During your working years, you typically have a good sense of how much you’ll earn each month. This allows you to fairly accurately forecast, based on your budget, how much cash flow you need to pay your bills and, hopefully, have some leftover to save for the future.

Once you retire, your monthly income can become harder to predict. Market volatility, inflation, public policy changes and fluctuating expenses are just some of the factors that will dictate how much you’re able to withdraw from your savings or receive from Social Security benefits each month.

This raises an important question: How do you estimate how much monthly retirement income (your “retirement paycheck”) you’ll have? Predicting how much retirement income you can expect to have can be complex, but the final answer ultimately relies on evaluating these four things:

1. Analysis of Current Assets

The cornerstone of retirement income planning is likely to hinge upon the amount you’re able to save on your own. When Wealth Enhancement Group advisors project retirement cash flow with our clients, we allocate assets based on your time horizon, with lower risk assets in your short-term bucket and more volatile assets with greater upside potential in your long-term bucket.

We also analyze assets based on their tax status (immediately taxable, tax-deferred and tax-advantaged). By breaking down our clients’ assets in such detail, we’re better able to estimate “safe” withdrawal amounts so that they don’t run out of money in retirement and determine the potential tax implications they’ll face when generating retirement income off their nest egg.

FIGURE 1: Allocating Assets by Tax Treatment and Time Horizon

Table demonstrating how to allocate assets according to different tax treatments as well as spread across your time horizon.

2. Forecast of Potential Growth

Depending on how long it is until your planned retirement date, you may have the opportunity to boost your nest egg before retiring. Part of that increase may come from gains in the markets, but it may also come from continuing to save during your working years. Once you turn 50, contribution limits to your IRA and 401(k) increase to $7,000 and $26,000, respectively.

Estimating how much you’ll earn on your investments is more complex and largely depends on your asset allocation. It’s important to note that even if the markets have a down year, you won’t have to realize those losses if you have enough money in your short-term bucket to pay for your living expenses.

3. Estimated Social Security Benefits

As a general rule, the longer you wait to receive Social Security, the higher your monthly benefit will be, although you’ll be receiving those higher benefits for a shorter period of time. Whether you should claim at a younger age versus delaying benefits depends on a number of factors, including if there’s an immediate need for benefits, the age you want to retire and your desire to postpone spending down your personal savings. For those who are eligible to claim off of a spouse's (or former spouse’s) earnings record, estimating your lifetime benefits becomes significantly more complex, and the potential financial benefits of planning prior to filing is magnified.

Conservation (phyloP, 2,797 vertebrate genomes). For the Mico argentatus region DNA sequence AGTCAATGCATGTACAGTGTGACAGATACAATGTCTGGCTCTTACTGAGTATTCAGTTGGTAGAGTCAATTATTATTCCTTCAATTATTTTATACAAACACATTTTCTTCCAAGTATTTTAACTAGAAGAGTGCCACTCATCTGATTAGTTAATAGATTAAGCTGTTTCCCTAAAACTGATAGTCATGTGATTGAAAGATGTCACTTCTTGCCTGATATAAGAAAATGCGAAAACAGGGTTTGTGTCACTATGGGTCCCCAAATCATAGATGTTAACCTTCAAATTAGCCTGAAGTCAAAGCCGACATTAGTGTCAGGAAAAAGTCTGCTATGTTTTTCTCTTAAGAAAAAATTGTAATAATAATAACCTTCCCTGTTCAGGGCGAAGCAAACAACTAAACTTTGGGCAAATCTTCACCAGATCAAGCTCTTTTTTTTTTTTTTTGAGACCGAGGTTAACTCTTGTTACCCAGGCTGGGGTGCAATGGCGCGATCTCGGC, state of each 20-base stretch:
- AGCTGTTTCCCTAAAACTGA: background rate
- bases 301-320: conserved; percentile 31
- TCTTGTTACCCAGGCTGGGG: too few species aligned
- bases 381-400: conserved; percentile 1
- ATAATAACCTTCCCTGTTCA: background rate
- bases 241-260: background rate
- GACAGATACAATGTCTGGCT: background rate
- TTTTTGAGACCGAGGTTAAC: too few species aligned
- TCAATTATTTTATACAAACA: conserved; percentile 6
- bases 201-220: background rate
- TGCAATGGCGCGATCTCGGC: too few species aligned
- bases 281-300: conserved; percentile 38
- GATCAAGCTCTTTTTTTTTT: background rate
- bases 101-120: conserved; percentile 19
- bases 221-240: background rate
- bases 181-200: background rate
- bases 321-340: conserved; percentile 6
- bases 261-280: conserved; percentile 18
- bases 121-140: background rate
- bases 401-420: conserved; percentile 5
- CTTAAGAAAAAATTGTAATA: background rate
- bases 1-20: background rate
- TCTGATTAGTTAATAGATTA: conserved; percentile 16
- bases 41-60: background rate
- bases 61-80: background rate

4. Projection of Future Taxes

The first three topics we’ve discussed all entail factors that estimate the amount of income you’re able to generate in retirement. But just as there are taxes withheld from your regular paycheck, you’ll also have to pay taxes on a portion of your retirement paycheck. Fortunately, there’s a good chance your tax burden will decrease in retirement, which may make converting some of your tax-deferred dollars to a Roth IRA an attractive option. Not only are your Roth dollars tax-free (assuming withdrawals are made without penalty), they’re also exempt from required minimum distributions (RMDs) after you turn 72.

Keep in mind that Traditional IRA account owners should consider the tax ramifications, their age and income restrictions when executing a conversion from a Traditional IRA to a Roth IRA. The converted amount is generally subject to income taxation.

Estimating Your Retirement Paycheck is Complex

The process of estimating your retirement paycheck isn’t an exact science, nor is the final calculation likely something that you can set in stone. However, taking the time to work with a financial professional to predict how much retirement income you can expect to have goes a long way toward identifying whether you’re on track with your current financial plan.

At Wealth Enhancement Group, we’ve built a software-based tool we call RealityCheck™ to estimate how much monthly income you might expect from your retirement portfolio. It translates your unique circumstances and abstract investment statistics into a real-world projection of how much you could expect to live on. We'll crunch the numbers, prepare the RealityCheck™ report, and go over it with you in detail.

 

This information is not intended to be a substitute for specific individualized tax advice. We suggest that you discuss your specific tax issues with a qualified tax advisor.

Asset allocation does not ensure a profit or protect against a loss.

Bruce Helmer

Bruce Helmer

Co-Founder, Financial Advisor and Author, Speaker and Host of the "Your Money" Radio Show

Series 7 & 63 Securities Registrations,1 Series 66 Advisory Registration, † Insurance License Bruce has been in the financial services industry since 1983 and is one of the founders of Wealth Enhancement Group. Since 1997, he has hosted the “Your Money” radio show, a weekly program that focuses on delivering financial advice in a straightforward, jargon-free manner. Bruce also hosts with the "Mid-Morning" crew on WCCO-TV each Tuesday morning to...Read More